• The EPA’s climate plan to be announced today comes with stronger emission reductions than previously planned. (Washington Post)
• Setting the stage for its formal unveiling, President Obama asserts in a short White House video that “Climate change is not a problem for another generation — not anymore.” (Politico)
Energy efficiency is removed as one of the four building blocks for compliance, though states will not be limited in using it as part of their plans. (Greenwire)
Internal debate over the design of the final rule caused tension among officials leading up to today’s announcement. (Washington Post)
• 365 companies sent letters of support to governors on Friday in support of the plan. (InsideClimate News)
Texas utilities are siding with environmentalists urging their state to comply with the EPA. (Texas Tribune)

• The Clean Power Plan could force a broader conversation about climate change in the 2016 campaign. (New York Times)
• A Colorado brewery faces a backlash over its campaigns against coal and fracking. (GreenBiz)

• In what’s believed to be an “unprecedented” transaction, a group of Minnesota co-ops has bought out an investor-owned utility’s assets in their territory. (Midwest Energy News)
• Utilities are increasingly interested in new technologies to help give customers more control over their energy use. (Greentech Media)

GRID: A key partner pulls out of a plan to unite the three U.S. power grids. (Greentech Media)

• Why solar power is growing slowly in Oklahoma. (StateImpact Oklahoma)
• New rules governing solar leasing in Arizona are seen as another push by utilities to limit competition. (Wall Street Journal)
• A Nevada utility wants to cut its net metering rate by more than half. (Las Vegas Review-Journal)

• A Nevada utility will pay a band of the Paiute tribe $4.3 million to settle a lawsuit over pollution from a nearby coal plant. (Las Vegas Review-Journal)
• An influential physician who set off a grassroots movement to protect coal miners from black lung disease has died at 87. (New York Times)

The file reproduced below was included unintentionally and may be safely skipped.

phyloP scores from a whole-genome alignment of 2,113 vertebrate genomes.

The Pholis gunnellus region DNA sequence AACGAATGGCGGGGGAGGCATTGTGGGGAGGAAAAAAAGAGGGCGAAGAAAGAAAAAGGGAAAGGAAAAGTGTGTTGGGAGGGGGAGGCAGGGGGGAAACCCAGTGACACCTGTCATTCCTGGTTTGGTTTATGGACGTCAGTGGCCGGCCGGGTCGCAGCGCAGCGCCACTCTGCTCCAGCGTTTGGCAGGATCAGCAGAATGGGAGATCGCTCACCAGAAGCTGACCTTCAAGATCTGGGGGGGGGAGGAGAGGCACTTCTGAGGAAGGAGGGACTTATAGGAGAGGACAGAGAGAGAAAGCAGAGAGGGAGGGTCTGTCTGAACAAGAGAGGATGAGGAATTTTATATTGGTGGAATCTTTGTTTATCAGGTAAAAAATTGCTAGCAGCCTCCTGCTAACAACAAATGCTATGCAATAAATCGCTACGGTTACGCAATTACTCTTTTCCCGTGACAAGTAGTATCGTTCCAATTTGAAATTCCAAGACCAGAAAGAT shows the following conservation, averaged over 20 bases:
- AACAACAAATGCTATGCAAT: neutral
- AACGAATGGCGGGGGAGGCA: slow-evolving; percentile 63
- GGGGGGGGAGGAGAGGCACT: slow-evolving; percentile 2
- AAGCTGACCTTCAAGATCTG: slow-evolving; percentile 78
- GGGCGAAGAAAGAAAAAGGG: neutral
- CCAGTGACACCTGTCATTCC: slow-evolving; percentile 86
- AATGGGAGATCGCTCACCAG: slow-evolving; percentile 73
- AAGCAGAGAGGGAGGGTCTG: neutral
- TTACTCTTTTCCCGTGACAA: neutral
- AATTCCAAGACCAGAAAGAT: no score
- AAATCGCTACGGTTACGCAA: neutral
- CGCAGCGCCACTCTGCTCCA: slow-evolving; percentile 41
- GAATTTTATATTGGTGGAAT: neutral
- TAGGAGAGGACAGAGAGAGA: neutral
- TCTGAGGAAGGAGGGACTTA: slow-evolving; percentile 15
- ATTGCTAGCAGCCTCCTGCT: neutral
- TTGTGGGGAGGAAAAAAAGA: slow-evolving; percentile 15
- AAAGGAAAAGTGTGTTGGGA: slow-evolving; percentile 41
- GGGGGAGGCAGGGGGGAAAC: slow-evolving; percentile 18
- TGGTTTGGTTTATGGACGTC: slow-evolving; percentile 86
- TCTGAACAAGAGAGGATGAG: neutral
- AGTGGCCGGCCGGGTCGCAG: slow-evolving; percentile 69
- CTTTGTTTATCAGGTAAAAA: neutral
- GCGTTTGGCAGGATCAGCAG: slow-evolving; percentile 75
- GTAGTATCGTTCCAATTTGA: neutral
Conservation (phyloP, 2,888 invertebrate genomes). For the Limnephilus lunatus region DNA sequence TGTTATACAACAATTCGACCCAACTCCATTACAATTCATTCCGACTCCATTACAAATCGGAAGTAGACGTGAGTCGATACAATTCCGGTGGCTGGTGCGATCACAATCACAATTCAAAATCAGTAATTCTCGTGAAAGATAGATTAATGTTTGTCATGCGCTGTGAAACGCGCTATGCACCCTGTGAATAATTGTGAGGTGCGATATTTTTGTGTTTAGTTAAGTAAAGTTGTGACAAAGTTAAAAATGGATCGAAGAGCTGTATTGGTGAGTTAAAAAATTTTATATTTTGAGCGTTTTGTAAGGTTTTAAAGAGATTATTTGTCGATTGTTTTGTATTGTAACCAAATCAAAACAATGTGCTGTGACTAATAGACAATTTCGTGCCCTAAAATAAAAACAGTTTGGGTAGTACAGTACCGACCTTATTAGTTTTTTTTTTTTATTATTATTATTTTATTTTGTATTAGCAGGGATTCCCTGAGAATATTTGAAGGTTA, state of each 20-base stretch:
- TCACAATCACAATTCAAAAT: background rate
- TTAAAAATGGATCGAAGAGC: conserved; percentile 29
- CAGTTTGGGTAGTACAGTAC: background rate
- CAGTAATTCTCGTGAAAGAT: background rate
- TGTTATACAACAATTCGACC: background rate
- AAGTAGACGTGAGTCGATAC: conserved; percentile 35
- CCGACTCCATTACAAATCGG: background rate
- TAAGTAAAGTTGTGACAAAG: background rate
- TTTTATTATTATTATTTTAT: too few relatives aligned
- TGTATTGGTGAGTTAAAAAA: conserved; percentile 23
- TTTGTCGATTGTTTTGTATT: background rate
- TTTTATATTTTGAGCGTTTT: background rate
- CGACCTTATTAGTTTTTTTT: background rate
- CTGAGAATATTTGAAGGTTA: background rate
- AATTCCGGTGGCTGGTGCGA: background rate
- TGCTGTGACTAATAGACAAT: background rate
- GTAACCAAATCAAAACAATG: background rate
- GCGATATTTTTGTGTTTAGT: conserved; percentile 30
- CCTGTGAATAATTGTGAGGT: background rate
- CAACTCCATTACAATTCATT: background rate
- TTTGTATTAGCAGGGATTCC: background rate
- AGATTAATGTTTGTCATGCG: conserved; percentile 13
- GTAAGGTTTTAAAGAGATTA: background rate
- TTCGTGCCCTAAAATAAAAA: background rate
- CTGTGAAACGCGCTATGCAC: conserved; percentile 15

HYDROPOWER: Fights over transmission lines could complicated plans to import Canadian hydropower to the Northeast. (Associated Press)

NUCLEAR: Internal emails cast doubts on claims a California nuclear plant is safe from earthquakes. (New Times)

• BMW partners with a California utility to offer some electric vehicle owners more than $1,500 to charge during off-peak hours. (CNET)
• Washington state raises its gasoline tax 7 cents per gallon, now the highest on the West Coast. (Spokane Spokesman-Review)

• California refineries see record profits. (Los Angeles Times)
• After bypassing protesters in Portland, a Shell drilling rig begins making its way to the Arctic. (Associated Press)

THE BIG PICTURE: A map from the Washington Post shows all U.S. electricity capacity by source.

• Most states can easily comply with the Clean Power Plan. (Huffington Post)
• Should the politics of clean energy be separated from the politics of climate change? (Vox)

Ken is the director of the Energy News Network at Fresh Energy and is a founding editor of both Midwest Energy News and Southeast Energy News. Prior to joining Fresh Energy, he was the managing editor for online news at Minnesota Public Radio. He started his journalism career in 2002 as a copy editor for the Duluth News Tribune before spending five years at the Spokesman-Review in Spokane, Washington, where he worked as a copy editor, online producer, features editor and night city editor. A Nebraska native, Ken has a bachelor's degree from the University of Nebraska-Lincoln and a master's degree from the University of Oregon. He is a member of the Society of Professional Journalists and Investigative Reporters and Editors.

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